Do you know Varignon’s theorem? The four middles of the sides of any quadrilateral always form a parallelogram. Did we really have to wait until the beginning of the 18th century to prove such an elementary result, which we sometimes find today in college mathematics textbooks? It is a simple result, and not very interesting, we must admit. It is a kind of curse: mathematicians are often credited with results that do not illustrate their work in any way. Arnold’s theorem even states that no theorem with a proper name is due to this person (and this theorem applies to himself).

Pierre Varignon was a mathematician born in 1654 and died in 1722. A colloquium, organized from January 17 to 19, on the occasion of the tercentenary of his death, allowed us to take a look at this fascinating period in the history of science. It is not about Isaac Newton (1642-1727) or Gottfried Wilhelm Leibniz (1646-1716), whose works have been extensively studied, but about a secondary character who nevertheless played an important role in French mathematics.

Varignon was both a teacher and a researcher, serving also as an intermediary between the great thinkers of his time. The polemic was raging: Newton and Leibniz both claimed the differential calculus, which they presented in very different ways. Varignon played the role of “translator” between the two variants of the same language. His posthumous work Eclaircissemens sur l’analyse des infiniment petits, published in 1725, allowed the introduction of this new differential calculus in France, at the origin of a true scientific revolution.

Premises of the vector calculus

In mechanics, we owe him clear statements on the composition of forces, only glimpsed before by Leonardo da Vinci and Galileo. His book Nouvelle Mécanique ou Statique, the draft of which was given in 1687, contains some admirable plates. We see weights suspended from cables in all sorts of configurations and the conditions of equilibrium are described. With a little imagination, one can guess the premises of the calculation of vectors, so important today, both in mathematics and in physics.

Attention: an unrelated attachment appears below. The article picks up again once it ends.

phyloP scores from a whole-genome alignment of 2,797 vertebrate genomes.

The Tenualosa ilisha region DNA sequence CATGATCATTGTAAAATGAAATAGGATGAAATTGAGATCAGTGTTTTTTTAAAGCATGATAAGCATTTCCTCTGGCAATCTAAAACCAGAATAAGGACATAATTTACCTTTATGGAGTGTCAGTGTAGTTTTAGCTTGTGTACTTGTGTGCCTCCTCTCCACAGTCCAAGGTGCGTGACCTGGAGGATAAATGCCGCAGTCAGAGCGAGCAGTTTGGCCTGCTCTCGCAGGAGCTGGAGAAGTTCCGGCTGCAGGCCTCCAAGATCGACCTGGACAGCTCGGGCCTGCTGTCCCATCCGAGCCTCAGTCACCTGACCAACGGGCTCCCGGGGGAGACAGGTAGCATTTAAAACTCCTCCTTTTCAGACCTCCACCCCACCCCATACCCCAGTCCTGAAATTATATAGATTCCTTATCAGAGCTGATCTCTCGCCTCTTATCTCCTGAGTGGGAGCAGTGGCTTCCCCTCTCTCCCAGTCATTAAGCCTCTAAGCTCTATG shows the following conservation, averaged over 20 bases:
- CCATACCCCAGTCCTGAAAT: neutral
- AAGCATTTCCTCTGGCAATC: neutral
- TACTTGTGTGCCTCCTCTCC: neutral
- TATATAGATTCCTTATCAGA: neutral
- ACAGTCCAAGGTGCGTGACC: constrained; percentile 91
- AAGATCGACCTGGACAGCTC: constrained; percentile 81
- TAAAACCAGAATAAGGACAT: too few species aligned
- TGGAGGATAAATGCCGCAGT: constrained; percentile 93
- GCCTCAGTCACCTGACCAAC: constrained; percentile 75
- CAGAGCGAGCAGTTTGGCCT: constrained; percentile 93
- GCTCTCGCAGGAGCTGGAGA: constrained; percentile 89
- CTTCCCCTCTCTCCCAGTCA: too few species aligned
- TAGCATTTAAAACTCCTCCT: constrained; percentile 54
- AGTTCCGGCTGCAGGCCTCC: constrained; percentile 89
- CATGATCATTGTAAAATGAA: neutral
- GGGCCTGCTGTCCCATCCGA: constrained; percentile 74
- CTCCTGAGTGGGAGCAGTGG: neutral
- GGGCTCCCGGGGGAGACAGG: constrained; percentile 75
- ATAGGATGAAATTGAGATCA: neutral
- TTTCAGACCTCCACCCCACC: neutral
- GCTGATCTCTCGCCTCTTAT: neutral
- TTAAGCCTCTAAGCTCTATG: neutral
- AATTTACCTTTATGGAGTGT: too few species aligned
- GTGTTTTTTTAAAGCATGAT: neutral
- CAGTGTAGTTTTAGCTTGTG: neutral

Varignon was perhaps the first professional teacher-researcher in France. He was the first professor of mathematics at the Collège Mazarin, in 1688, in the palace that would later house the Institut de France. He taught there until his death with great interest. His book Elémens de mathématique, published in 1731, contains his teaching and in particular Varignon’s theorem.

He was a true geometer, as testified by the comment of a contemporary who wrote that “he had all the difficulties in the world to say his breviary, because of the habit he had contracted of mathematical figures (…) and that it was necessary even that what he read, to be able to retain it, was susceptible of figures”. The Mazarine Library of the Institute is hosting, until April 15, a remarkable exhibition entitled “Pierre Varignon (1654-1722). Practice and transmission of mathematics at the dawn of the Enlightenment”. A visit not to be missed by lovers of old books, in an exceptional setting.

In 1694, he was elected to the Collège royal, which became the Collège de France. The new professors gave their inaugural lectures, but at the time, they were called “entrance speeches”. Here is the title of Varignon’s lecture (translated from Latin, of course): “On the mutual help that mathematics and physics provide each other: physics is uncertain without mathematics, mathematics is hardly useful without physics”. Here is a title that the writers of today’s school programs could meditate on.